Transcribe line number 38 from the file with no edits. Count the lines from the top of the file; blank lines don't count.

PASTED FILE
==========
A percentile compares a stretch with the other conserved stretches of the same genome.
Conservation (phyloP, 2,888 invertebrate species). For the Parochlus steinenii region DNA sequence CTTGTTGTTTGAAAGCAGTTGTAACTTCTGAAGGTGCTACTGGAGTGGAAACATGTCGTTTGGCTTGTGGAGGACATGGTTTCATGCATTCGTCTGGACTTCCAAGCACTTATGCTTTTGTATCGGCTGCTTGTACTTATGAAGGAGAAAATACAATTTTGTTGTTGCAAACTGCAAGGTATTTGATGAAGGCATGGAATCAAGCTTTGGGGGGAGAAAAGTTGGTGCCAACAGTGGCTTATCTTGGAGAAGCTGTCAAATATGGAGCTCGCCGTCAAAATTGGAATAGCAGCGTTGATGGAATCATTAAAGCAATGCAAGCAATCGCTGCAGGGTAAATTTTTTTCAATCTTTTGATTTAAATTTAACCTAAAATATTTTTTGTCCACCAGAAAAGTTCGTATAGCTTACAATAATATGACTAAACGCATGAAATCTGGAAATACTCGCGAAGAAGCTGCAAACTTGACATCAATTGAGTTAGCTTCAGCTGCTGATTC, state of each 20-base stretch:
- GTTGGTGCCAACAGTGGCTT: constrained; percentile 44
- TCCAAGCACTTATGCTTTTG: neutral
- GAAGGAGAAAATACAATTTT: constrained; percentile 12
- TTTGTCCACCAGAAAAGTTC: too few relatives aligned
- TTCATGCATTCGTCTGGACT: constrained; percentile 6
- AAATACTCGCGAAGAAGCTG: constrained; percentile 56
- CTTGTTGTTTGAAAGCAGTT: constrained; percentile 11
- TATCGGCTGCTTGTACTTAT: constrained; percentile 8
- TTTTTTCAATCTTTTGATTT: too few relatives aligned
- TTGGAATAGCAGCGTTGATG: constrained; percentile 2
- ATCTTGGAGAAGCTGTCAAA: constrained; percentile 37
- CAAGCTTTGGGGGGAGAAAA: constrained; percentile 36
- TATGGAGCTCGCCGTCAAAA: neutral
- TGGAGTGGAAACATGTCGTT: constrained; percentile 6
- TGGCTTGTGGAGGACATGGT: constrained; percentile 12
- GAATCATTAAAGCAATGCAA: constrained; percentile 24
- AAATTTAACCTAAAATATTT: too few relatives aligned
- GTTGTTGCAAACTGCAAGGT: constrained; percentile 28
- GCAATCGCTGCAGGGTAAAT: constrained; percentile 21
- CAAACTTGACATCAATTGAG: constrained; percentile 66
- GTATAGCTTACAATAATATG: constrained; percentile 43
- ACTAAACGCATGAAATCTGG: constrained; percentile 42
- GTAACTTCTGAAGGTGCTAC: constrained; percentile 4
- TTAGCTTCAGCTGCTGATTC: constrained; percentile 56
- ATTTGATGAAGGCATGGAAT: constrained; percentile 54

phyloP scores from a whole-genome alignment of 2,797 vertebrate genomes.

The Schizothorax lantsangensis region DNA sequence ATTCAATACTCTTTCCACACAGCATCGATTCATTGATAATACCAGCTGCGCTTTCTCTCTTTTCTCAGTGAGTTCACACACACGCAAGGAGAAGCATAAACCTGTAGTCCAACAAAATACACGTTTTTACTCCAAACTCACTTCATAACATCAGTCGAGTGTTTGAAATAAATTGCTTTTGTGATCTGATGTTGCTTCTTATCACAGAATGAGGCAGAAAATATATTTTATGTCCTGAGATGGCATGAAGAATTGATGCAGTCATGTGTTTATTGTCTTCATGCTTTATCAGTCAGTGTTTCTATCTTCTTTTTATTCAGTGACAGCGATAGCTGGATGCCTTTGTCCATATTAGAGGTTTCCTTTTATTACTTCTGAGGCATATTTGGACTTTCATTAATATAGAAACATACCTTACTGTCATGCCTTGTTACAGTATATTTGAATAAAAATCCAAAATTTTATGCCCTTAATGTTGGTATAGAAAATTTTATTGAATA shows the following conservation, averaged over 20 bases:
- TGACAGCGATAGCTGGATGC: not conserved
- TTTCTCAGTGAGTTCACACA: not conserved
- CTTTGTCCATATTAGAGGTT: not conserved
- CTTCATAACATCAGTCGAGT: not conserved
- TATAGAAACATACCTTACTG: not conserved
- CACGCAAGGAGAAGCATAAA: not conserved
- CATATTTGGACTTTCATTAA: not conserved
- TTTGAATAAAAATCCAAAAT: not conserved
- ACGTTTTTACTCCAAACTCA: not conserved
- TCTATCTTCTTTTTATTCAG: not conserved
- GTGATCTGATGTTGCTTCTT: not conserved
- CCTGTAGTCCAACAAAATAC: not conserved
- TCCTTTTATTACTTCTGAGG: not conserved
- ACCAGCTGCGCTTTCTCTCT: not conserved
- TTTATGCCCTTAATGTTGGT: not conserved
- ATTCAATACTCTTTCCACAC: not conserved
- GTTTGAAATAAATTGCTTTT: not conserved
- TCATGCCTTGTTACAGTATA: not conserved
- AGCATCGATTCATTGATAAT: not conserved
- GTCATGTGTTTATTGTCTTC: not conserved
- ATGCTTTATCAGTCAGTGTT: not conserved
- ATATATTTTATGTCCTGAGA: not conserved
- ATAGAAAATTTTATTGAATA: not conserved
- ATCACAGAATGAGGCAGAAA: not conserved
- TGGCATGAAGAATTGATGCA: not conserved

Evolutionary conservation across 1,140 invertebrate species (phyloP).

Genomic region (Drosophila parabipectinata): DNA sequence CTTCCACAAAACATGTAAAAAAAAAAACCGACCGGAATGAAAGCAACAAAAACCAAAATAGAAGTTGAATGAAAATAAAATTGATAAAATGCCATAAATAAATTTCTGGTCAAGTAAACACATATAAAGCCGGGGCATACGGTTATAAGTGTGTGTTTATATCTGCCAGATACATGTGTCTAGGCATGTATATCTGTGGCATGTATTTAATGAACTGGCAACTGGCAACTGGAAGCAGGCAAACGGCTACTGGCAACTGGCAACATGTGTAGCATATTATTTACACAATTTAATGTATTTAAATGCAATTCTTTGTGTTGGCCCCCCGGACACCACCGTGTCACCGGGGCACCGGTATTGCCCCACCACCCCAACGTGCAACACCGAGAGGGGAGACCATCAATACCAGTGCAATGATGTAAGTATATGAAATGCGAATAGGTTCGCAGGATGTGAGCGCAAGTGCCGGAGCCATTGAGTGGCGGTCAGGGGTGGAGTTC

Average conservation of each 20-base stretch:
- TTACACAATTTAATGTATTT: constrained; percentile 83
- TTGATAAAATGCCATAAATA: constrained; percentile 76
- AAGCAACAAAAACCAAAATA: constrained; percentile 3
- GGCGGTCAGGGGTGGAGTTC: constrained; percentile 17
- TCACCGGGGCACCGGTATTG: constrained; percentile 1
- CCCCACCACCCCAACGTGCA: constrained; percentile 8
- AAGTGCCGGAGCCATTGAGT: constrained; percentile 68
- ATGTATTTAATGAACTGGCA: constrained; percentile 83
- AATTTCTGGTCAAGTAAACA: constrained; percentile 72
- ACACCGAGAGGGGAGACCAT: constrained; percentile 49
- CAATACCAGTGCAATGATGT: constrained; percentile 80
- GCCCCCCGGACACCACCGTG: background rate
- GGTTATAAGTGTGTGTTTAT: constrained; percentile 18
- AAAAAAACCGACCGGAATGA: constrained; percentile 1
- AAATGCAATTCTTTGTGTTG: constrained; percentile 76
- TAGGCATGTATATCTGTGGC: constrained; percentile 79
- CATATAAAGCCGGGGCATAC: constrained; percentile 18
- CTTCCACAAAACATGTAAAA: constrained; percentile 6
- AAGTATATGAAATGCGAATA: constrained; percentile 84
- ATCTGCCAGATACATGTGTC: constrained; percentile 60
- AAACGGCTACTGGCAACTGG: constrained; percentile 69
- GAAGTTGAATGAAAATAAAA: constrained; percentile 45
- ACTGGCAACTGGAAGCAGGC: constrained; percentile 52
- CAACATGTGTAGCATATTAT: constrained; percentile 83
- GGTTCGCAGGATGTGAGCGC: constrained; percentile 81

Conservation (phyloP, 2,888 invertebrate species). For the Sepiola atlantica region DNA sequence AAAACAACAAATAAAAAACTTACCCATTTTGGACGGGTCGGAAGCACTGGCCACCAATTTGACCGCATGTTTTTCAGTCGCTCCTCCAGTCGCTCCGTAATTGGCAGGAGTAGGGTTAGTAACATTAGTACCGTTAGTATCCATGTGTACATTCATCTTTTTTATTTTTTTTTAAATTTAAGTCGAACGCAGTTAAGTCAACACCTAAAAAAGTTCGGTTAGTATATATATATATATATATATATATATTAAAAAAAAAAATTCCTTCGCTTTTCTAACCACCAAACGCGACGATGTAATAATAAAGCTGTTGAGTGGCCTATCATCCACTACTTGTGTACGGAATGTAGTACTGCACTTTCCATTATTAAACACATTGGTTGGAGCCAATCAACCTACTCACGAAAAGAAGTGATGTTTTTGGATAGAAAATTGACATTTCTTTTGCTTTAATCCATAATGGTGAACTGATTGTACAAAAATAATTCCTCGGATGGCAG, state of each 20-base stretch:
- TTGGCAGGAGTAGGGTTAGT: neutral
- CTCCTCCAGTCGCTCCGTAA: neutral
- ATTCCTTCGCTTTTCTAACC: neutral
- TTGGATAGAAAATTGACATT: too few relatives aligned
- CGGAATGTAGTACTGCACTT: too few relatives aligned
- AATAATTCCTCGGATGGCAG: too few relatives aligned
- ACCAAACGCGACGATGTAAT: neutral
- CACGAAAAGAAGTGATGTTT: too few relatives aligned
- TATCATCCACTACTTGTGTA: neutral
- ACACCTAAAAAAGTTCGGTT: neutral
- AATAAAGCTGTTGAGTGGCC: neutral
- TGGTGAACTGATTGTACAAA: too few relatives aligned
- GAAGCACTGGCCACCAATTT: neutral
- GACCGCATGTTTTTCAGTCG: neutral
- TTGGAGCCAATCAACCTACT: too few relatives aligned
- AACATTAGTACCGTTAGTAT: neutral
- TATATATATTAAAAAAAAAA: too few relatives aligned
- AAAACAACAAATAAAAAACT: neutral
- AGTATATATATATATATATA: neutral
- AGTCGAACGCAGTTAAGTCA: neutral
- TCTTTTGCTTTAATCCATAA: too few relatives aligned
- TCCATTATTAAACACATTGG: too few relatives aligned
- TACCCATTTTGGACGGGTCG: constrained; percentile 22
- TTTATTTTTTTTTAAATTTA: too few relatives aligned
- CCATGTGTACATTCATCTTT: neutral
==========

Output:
- ACGTTTTTACTCCAAACTCA: not conserved